What’s it like to travel right down to the bottom of the ocean?
Deep sea microbiologist Julie Huber should know. Her group, at the Marine Biological Laboratory in Massachusetts, USA, is trying to uncover more about the microbes living in the deepest darkest depths of the ocean. But that’s not all – there are even microbes living thousands of metres beneath the ocean floor itself, within the rocks and sediment.
This is an environment that couldn’t be more different to our world on land – no light, huge pressures, underwater volcanoes and hardly any nutrients. So what kind of microbes do we see living there, and how do they manage to make a living?
Image credit: NOAA Submarine Ring of Fire 2006
Music: Sacred Motion by staRpauSe
What gives beer its taste? Why do some ales taste of berries, bananas or chocolate?
A big part of the answer is the type of yeast used to ferment it. There are hundreds of different strains that brewers can use to make beer, and many of them can be found at the National Collection of Yeast Cultures in Norwich.
We went for a pint with scientists from the NCYC to find out how different yeasts affect the taste of ales, and learn about their research to find strains that can produce new and better beers.
Music: Live Action Fez – Carol of the Bells
When pathogenic viruses pass from their animal reservoir into humans – known as ‘spillover events’ – the consequences can be severe. For example, it is thought that the West African Ebola outbreak began with an 18-month-old child in Guinea contracting the virus from a wild animal.
To prevent future disease epidemics, we need a better understanding of the nature of spillover events, and the viruses involved in them. In this month’s podcast, we spoke to Professor Jonna Mazet, Director of the One Health Institute at the University of California, Davis. Jonna is also the Global Director of PREDICT, an ambitious project that is trying to identify any pathogens that might pose a threat to human health, and working to build capacity in areas of the world that are at risk of disease emergence.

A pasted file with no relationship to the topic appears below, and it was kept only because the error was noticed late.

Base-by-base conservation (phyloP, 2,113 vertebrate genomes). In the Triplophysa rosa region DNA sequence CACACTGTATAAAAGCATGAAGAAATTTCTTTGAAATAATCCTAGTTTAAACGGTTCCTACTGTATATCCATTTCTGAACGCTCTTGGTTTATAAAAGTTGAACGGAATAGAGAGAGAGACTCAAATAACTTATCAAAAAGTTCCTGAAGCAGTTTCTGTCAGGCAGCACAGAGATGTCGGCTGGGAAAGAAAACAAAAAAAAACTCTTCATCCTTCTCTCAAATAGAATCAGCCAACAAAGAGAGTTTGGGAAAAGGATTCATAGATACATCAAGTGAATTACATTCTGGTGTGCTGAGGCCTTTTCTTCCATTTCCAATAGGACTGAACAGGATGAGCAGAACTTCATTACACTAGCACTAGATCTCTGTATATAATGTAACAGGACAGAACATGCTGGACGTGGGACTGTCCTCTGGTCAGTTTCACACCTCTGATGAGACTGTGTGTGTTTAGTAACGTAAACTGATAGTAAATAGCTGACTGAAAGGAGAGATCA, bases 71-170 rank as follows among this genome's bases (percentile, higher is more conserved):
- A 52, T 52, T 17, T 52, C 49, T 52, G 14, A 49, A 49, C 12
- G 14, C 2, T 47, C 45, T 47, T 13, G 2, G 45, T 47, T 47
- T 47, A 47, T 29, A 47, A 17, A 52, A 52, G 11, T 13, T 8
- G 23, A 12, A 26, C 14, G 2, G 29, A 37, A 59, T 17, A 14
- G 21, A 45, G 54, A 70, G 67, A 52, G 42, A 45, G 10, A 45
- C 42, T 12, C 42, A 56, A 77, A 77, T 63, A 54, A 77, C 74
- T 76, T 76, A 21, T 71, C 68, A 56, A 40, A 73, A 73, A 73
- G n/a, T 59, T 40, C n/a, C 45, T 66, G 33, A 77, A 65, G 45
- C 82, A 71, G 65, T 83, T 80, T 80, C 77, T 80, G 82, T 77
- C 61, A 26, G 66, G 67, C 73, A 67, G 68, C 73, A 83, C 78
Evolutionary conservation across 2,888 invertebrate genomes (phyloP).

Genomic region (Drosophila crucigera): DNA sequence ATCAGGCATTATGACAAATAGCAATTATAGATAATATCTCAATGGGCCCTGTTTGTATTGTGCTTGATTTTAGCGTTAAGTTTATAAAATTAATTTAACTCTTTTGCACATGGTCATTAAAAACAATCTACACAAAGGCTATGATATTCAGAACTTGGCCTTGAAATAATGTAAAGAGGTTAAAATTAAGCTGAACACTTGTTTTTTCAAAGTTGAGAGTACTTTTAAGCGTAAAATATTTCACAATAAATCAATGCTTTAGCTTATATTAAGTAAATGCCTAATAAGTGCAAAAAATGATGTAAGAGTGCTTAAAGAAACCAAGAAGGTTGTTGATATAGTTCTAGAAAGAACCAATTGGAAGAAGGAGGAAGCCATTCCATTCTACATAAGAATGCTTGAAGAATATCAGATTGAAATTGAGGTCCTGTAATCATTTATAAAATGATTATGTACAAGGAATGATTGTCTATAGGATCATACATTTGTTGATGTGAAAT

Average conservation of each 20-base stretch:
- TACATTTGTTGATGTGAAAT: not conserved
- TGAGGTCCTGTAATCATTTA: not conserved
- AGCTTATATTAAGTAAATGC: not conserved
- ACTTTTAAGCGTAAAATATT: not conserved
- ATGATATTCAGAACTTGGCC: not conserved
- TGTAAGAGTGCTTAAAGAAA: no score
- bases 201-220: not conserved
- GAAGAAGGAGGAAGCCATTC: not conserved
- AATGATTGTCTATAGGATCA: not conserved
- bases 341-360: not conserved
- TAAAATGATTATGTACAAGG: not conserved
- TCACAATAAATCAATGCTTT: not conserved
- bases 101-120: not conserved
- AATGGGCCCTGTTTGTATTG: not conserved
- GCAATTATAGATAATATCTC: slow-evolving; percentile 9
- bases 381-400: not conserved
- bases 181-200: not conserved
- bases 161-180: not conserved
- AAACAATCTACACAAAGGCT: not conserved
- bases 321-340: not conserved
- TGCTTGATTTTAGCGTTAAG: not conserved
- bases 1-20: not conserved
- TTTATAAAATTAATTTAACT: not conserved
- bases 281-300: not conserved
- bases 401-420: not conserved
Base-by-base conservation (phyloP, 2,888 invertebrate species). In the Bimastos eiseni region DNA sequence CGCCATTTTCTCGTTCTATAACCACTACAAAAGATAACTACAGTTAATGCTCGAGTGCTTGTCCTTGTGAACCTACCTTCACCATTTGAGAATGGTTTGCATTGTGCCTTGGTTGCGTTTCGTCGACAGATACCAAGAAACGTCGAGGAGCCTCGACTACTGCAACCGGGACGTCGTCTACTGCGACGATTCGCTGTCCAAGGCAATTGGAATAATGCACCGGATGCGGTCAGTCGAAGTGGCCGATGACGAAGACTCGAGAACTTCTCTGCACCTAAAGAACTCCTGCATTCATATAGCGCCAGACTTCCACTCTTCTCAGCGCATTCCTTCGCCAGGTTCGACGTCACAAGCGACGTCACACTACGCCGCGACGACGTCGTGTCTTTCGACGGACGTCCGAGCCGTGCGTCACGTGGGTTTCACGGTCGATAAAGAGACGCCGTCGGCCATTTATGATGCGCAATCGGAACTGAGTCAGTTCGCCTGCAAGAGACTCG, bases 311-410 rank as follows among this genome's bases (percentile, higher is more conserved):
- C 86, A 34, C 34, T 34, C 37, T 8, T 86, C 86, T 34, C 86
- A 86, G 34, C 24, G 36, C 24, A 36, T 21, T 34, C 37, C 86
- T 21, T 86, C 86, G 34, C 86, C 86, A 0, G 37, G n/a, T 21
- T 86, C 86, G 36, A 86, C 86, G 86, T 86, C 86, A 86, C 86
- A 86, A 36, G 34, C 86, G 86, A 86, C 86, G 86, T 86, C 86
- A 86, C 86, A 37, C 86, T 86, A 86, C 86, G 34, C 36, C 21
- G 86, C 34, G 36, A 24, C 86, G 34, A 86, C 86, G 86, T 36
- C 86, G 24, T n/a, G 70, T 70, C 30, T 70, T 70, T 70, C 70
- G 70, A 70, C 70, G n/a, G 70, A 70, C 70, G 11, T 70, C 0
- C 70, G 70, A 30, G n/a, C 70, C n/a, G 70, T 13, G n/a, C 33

Image credit: UCDavis
Music: Velella Velella - That's a terrible name for a song
The National Emerging Infectious Diseases Laboratories (NEIDL) building in Boston is a high-tech facility for the study of emerging, and re-emerging, microbial diseases of humans and animals. The building, part of Boston University, is equipped up to Biosafety level 4 (BSL-4), allowing the researchers there to safely study dangerous viruses like Ebola or Nipah.
In this episode, we got special access to the facility to have a look round, guided by Professor Paul Duprex, a Microbiology Society member and an Editor of our Journal of General Virology.
On the tour we got to meet the NEIDL’s Director, Professor Ron Corley, who told us about the building’s architecture and function, and talked with Dr Nahid Bhadelia who runs the facility’s back-up medical programme.
Music: Ryan Cross – Out
Image credit: Tim Llewellyn for Boston University Photography
The threat of antibiotic resistance is large and looming. Drugs that once worked miracles are now failing to work at all as bacteria become resistant to them.
This could mean a future where a simple operation, a minor infection, or even a scratch could kill.
In this month's podcast, we bring you a recording from a panel event at New Scientist Live. The discussion is fantastic primer on the issue of antibacterial resistance, why it’s so important that we act now, and what we can all do to prevent it.
Laura Bowater – senior lecturer at Norwich Medical School